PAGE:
Book review: Bad Rabbi: And Other Strange But True Stories From The Yiddish Press

American historian Eddy Portnoy's new book is about the Jews that reviewer Jonathan Margolis calls "the lobbesses"


Bad Rabbi: And Other Strange But True Stories From The Yiddish Press, By Eddy Portnoy
Stanford University Press, £14.99

A Financial Times colleague, brought up in Hampstead, was expounding at a dinner his theory of the sociology of diaspora Jews. “You’ve got Book Jews and Money Jews,” he said, “and they’re totally different tribes.”

As the only other Jew present, I asked: “What about Taxi Jews?” He looked blank, as I described Gants Hill, where I come from, where Jews who weren’t black-cab drivers were mostly small-business owners or employees, such as pressers, in the shmutter trade.

It was the first he had ever heard of this parallel world to NW3’s Jewish academics and financiers, and our co-diners also seemed to be unaware that not all Jews are hoykhe fentsters. But, as American historian Eddy Portnoy details in Bad Rabbi, there is a fourth estate of Jews, which I would categorise as the lobbesses.

As the son of an East-End amateur boxer, the grandson of a woman who was briefly a beggar and the relative of a man who did time during the Second World War for dealing in black-market onions, I should not have been surprised by Portnoy’s fabulously entertaining, yet always scholarly, work.

Nevertheless, it was still oddly refreshing to be reminded that Jews, as Portnoy reminds us, span “everything from the highest levels of literature, philosophy, politics and science to the lowest levels of beggary, poverty, pimpery, prostitution and inept stupefaction.”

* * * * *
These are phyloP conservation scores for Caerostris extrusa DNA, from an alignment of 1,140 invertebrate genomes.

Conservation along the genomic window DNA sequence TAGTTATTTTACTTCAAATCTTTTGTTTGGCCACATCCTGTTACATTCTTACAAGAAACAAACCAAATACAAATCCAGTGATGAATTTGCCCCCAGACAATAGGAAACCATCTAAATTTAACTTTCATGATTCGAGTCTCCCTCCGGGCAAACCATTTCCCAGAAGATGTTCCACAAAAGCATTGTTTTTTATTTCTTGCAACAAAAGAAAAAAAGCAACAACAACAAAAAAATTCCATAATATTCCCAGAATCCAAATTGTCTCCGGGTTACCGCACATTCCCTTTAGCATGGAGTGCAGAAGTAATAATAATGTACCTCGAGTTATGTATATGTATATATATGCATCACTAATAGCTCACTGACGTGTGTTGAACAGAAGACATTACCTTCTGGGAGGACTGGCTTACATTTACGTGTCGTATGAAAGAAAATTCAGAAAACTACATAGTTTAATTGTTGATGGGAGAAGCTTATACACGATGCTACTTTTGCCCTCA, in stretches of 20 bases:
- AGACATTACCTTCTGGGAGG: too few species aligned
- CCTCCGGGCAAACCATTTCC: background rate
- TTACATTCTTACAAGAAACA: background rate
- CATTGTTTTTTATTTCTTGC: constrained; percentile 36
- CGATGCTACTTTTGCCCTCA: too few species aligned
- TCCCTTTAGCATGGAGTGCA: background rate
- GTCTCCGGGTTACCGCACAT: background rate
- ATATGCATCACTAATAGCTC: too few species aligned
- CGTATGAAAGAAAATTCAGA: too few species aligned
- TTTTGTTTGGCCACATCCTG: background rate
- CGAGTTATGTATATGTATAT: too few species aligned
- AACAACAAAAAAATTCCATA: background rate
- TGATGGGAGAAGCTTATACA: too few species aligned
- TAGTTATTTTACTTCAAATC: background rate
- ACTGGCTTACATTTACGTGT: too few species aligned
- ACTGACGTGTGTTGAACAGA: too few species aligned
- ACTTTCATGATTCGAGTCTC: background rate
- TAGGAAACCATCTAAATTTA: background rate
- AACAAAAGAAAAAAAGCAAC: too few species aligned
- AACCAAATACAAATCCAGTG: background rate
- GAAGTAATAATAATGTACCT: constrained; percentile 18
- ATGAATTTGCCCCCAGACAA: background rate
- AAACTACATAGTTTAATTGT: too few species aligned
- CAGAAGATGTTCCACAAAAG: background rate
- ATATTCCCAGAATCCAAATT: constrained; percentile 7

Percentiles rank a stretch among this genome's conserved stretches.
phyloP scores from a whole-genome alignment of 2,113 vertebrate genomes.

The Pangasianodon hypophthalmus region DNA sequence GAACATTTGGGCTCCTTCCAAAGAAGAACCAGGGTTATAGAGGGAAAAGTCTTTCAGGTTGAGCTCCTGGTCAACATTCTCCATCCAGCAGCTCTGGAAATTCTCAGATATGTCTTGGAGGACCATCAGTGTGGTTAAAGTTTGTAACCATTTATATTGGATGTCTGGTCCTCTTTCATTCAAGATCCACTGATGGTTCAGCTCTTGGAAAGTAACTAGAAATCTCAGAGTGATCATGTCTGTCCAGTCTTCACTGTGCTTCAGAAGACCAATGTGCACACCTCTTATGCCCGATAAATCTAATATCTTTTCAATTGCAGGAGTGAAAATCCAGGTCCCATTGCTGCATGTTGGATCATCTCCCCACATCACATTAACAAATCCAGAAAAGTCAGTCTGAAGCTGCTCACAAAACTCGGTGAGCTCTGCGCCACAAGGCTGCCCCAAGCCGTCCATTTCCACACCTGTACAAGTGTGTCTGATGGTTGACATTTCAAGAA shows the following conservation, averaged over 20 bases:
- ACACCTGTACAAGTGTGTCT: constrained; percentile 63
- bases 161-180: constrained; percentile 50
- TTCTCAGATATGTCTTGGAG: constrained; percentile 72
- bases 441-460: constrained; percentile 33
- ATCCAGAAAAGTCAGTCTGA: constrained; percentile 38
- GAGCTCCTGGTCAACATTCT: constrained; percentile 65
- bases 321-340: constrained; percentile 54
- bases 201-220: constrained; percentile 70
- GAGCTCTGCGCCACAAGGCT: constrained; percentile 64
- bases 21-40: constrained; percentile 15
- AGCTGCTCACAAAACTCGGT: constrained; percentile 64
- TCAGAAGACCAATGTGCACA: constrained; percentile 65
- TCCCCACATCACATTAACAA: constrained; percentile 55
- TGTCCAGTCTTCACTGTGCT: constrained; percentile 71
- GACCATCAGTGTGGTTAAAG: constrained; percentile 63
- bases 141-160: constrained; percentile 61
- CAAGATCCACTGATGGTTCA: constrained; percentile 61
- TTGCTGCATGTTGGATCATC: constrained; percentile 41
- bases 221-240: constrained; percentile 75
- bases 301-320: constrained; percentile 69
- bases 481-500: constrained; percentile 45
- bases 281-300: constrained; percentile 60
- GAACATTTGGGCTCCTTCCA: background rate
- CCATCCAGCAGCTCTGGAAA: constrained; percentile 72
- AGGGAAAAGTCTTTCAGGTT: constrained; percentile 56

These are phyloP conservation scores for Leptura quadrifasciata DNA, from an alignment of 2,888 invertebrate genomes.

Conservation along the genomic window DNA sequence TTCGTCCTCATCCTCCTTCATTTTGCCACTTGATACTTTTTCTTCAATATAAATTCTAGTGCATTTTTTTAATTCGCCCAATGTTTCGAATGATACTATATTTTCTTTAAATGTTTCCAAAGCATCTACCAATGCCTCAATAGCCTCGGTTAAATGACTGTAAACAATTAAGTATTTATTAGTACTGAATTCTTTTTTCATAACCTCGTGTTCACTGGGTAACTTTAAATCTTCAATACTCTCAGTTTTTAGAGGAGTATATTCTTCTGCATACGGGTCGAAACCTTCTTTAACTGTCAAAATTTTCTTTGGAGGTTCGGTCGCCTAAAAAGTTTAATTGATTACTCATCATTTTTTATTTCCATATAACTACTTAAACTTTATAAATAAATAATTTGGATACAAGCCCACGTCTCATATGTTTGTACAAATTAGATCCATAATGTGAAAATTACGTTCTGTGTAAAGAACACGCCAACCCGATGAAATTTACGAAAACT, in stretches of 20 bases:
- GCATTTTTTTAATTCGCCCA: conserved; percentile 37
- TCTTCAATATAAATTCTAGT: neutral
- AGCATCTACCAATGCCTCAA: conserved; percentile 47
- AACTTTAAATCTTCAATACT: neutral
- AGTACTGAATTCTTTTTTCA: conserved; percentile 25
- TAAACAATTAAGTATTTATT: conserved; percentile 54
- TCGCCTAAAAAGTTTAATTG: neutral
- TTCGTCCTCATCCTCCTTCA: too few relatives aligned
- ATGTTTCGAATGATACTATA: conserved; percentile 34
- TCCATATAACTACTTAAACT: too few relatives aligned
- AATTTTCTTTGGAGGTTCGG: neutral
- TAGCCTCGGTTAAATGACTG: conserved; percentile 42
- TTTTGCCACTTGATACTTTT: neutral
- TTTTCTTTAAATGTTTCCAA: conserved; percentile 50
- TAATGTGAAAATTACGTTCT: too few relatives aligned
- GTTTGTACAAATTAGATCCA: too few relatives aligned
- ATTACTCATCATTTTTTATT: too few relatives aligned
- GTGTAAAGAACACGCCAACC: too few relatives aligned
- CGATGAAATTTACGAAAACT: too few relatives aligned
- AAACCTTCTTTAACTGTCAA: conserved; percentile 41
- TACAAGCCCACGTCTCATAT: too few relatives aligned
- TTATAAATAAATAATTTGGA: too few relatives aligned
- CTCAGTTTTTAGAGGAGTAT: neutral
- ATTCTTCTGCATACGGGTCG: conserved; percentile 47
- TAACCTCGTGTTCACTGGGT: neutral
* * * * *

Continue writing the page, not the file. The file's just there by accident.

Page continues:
He writes: “Family lore conveniently forgets that Zeyde the antiques dealer was actually Zeyde the beggar, or that Bubbe the saintly seamstress was also Bubbe the hooker, who turned tricks during the slack season to make ends meet.” The “two-bit nobodies” to whom Portnoy — a wickedly sparkling writer, by the way — dedicates Bad Rabbi include out-and-out criminals, crazies, eccentrics, hopeless dreamers and aspirant intellectuals. But they all share one thing — failure. Lobbes-dom is a wonderfully rich seam to mine, and mine it Portnoy does, using as excavating tools the unrestrained journalism of ancient file copies of Yiddish newspapers published in Warsaw and New York.

I was enchanted by his accounts of the likes of Naftali Herz Imber, a notorious phoney, drunk, philanderer and shnorrer born in 1856 to a Chasidic family. Imber showed early promise as a writer, and was a winner as a teenager of an award for poetry from the Emperor Franz Joseph. His peripatetic grifting took him to Palestine, India and the United States, where he set up shop as a white-robed mystic and died in 1909 as a once-again poet.

Portnoy is a genius at putting the sting at the end of every chapter, and it is at one such point that we learn of Imber’s one legacy — a poem, Tikvateinu, that he wrote on the road in Romania in 1877, and known to us as Hatikvah, the Israeli national anthem.

If I have the tiniest of bones to pick with Eddy Portnoy, it is that some of the statistics he quotes from contemporary Yiddish newspaper sources could do with qualifying. He reports, for instance, that 10,000 people turned out for Imber’s funeral in 1909. Seems like an awful lot.

And he tells us that, when a rumour spread through the Lower East Side in 1906 that Jewish children were “having their throats slashed” at school by New York City Board of Health doctors (they were actually taking out some children’s tonsils), this caused “50,000 Jewish mothers” to run riot.

Speaking as someone from best lobbes stock who was also once a tabloid journalist and familiar with the compulsion to dramatise, I would counsel caution against those numbers.

I can’t prove it, but I suspect they were massaged upwards a tad for journalistic effect.


Jonathan Margolis is a Financial Times journalist


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